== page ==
Well, tour stories do get more unfortunate than that – Evile, Decapitated – but even my schadenfreude has limits. This is about as bad as it gets where I can still sympathetically laugh about it. It also serves as a good example of why you should never transport drugs on tour.

The story’s old, I know. Love the band, listening to ‘Quantum Catastrophe’ at the moment.

"Sir, we need you to bend over, touch your ankles, and give us your most gutteral death-growl"

“Sir, we need you to bend over, touch your ankles, and give us your most gutteral death-growl”

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The Gig Where Nothing Went Wrong

I’ve got to write about this gig, just so I can justify writing up another ten or so articles about ridiculous bullshit that went wrong. If you have ten stories about stuff going wrong and one about when it was alright then you’re heroically relating true stories; if you just have ten straight stories about stuff-ups and disasters then you’re either inept, a whinger, or both.

This isn’t to say that every show I’ve had has been a disaster. There have been quite a few great ones. I’m a lucky dude. But few of them were as perfect, fulfilling, and enjoyable as the one I’m about to recount.

I joined UK death metal band Mithras back in 2009 when their old bassist/vocalist Rayner left them. I was already rehearsing with Leon, the main Mithras guy, in preparation for the Senseless ‘Floating World’ album. As soon as I heard about the lineup vacancy I not only volunteered, I swore that I’d kick any other contenders down a flight of stairs. And I totally would have as well. Mithras were often maligned as Florida death-metal clones or Morbid Angel wannabes. They weren’t, there’s a real psychedelic splash of colour to their music that other bands of the genre don’t have, but they were similar enough to really rock me. Ever since I started playing an instrument I just wanted to be Dave Vincent (minus the codpiece, perhaps) and seeing as though Morbid Angel wouldn’t hire me, Mithras would do just fine.

I have no idea why. I would have fit in so well.

I have no idea why they wouldn’t hire me. I would have fit in so well.

Did I just say Morbid Angel wouldn’t hire me? Quick side story: I finished the Art of Noise tour in 2003 with Berzerker down in Tampa, Florida and was fortunate enough to get on the piss with Morbid Angel’s drummer Pete Sandoval. We were a good portion through a bottle of Jim Beam and I was asking how the ‘H’ album was going…last I heard, they’d be in the studio any day now. I specifically asked if Dave Vincent was back in, as per the rumour going around. Pete confided in me that the negotiations had fallen apart last minute. He had no idea who was going to do bass and vocals on the album. He was freaking out. This was my chance! I said “I’LL fucking do it! I can play all of your albums A through to D, note for note, know all the lyrics, and can do all the vocals!” When Al Dawson from Earache confided the same problem to Luke – no Dave on the H album, don’t know who to use – Al was told the same thing. Sam can do it! He can already play all of their stuff! – Hey, you gotta aim big sometimes, don’t you?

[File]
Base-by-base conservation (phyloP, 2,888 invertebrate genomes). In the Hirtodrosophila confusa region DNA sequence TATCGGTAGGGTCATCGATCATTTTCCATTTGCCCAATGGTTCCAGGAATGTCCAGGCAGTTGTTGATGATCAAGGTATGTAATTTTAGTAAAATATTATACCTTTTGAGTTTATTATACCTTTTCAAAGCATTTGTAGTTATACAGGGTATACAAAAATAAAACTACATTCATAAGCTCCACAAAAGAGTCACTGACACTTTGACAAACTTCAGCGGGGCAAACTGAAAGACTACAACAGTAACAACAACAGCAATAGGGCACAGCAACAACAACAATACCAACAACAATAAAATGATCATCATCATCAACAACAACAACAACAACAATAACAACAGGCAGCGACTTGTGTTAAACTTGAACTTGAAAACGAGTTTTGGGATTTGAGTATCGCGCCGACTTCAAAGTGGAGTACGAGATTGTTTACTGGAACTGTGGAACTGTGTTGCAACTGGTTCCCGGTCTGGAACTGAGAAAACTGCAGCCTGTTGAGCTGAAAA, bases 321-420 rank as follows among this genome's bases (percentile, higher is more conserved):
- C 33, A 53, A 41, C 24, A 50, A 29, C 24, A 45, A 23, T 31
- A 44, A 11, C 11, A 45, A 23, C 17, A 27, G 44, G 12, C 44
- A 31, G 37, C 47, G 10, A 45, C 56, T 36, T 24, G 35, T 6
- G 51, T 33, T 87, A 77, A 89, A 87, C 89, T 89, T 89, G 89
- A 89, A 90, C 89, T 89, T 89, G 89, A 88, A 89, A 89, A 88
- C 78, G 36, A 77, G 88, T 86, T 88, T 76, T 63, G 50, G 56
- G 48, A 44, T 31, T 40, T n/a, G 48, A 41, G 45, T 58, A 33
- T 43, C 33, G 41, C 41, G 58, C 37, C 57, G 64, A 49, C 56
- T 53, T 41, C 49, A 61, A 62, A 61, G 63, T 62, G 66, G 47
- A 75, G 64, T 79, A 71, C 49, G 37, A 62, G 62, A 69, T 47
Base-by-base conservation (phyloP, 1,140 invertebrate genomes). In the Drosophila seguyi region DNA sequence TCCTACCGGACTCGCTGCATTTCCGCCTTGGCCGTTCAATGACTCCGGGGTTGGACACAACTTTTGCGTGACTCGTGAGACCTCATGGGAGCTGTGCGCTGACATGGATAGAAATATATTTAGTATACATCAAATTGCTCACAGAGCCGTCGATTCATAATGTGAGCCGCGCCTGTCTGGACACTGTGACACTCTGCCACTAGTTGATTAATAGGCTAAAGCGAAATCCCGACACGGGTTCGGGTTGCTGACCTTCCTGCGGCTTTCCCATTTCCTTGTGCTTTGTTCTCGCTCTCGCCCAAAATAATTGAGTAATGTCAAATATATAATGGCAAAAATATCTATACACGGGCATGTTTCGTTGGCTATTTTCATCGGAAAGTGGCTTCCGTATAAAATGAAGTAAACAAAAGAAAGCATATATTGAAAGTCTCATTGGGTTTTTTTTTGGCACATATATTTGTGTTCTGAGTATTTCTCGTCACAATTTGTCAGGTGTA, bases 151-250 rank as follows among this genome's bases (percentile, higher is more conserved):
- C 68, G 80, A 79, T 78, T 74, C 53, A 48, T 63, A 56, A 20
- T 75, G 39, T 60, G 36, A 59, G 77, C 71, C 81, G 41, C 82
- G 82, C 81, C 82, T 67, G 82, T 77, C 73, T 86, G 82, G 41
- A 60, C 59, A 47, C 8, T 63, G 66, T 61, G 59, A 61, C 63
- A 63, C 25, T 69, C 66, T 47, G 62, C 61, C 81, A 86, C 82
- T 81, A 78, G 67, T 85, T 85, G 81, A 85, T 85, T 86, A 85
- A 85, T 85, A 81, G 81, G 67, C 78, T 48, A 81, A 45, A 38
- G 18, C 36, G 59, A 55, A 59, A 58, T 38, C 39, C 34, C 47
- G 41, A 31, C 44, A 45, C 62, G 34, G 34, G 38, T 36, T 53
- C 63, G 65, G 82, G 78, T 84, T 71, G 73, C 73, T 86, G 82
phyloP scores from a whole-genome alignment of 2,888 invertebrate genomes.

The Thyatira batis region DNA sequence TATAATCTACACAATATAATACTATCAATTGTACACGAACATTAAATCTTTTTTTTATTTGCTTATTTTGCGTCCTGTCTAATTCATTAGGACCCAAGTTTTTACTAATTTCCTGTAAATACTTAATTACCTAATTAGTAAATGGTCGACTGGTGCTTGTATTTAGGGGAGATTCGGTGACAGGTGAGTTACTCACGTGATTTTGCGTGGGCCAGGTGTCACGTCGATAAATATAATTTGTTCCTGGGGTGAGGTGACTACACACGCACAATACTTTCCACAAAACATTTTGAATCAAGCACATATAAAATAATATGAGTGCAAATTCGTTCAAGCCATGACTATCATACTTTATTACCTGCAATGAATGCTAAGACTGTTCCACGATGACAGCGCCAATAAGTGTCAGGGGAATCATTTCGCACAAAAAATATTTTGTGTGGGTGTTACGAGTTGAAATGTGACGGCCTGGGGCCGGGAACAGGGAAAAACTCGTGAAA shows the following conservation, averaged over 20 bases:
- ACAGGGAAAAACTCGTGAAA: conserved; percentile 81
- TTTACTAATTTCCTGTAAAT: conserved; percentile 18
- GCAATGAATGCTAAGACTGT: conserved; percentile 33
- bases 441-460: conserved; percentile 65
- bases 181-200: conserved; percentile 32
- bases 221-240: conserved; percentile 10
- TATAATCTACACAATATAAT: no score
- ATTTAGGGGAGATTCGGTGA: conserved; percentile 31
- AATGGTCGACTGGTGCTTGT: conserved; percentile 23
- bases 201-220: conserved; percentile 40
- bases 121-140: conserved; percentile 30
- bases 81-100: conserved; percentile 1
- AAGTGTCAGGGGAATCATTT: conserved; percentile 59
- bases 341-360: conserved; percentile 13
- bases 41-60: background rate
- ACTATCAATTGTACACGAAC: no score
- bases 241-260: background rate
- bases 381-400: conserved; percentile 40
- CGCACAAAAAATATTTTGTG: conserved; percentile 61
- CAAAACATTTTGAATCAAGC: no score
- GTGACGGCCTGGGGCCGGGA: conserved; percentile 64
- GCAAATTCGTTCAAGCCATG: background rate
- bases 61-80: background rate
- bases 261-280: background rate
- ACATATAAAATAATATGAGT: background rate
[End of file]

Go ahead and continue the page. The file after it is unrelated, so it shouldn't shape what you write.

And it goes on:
Needless to say that one didn’t fly. Shit, it didn’t even start flapping.

Had my own wig and everything

Had my own wig and everything

Anyway, I auditioned and got the role with Mithras. There was another unexpected pleasure on joining Mithras which was everyone could play their instruments WELL. I mean REALLY well. We locked in real tight together, and even though Leon regularly gave Ben hell about his drumming it was a step up from a lot of the other dudes I was used to playing with. The main thing I loved was that no-one forgot songs, or made ‘car-crash’ mistakes; mistakes where you have to stop the song and start again.

I was so used to years in Berzerker where you were never sure if someone was going to forget how the song went, or start playing something different entirely. I remember some show in Adelaide where we were supposed to play ‘Abandonment’. Luke and I started playing the song, but Matt started playing ‘No-One Wins’ and Gary played ‘Painless’. This was after plenty of rehearsing and a few shows. There were no problems like that with Mithras. It was pretty rock-solid from early on and only got better. I think we looked at each other after the first rehearsal and said, hey, that would have been a passable show. As a result I always felt super-confident stepping onto a stage with those guys. Sometimes with Berzerker I’d be in my mask just shuddering, thinking dear god what’s going to happen tonight?

This confidence was a good thing as we booked our first two shows about three months after starting rehearsals. The first show – which wasn’t the perfect one – was in Rushden, or Kettering. I have difficulties telling those two places apart. About twenty people turned up to the show. I guess it was good as a ‘first gig’.

The second show was the perfect one, and that was two weeks later in the Czech Republic playing at Brutal Assault 2009 Festival for around ten thousand people.

We went to fly from that English airport beginning with ‘S’ whose name I can’t remember right now. The stupid one the global-warming protesters shut down a few years by yelling at the fence, that one. Air travel with a band would normally be cause for disaster, and to be fair we tried to incite disaster in two respects. Firstly we brought along our soundguy Bob. Bob really shouldn’t travel anywhere foreign, or even be let out of a cage. He is a bald middle-aged red-faced foul-mouth whoring bigot on an array of medication. By bigot, I totally mean raging racist. He doesn’t like foreigners unless he is perpetrating sex crimes on them. Even then, I fear he still doesn’t like them and that his graven libido is fuelled by loathing. He just has that aura about him: “Born to Hate-Fuck”.

And that’s the other side to Bob, the man requires constant sex. He just Has To Have It. It doesn’t matter if it’s strangers, homeless women, personal ads in the paper, or mobile numbers written on toilet doors, Bob would be in there faster than a pig to shit. He is the sexual go-to man for every woman in the Midlands who requires loveless debasing by a revolting thug.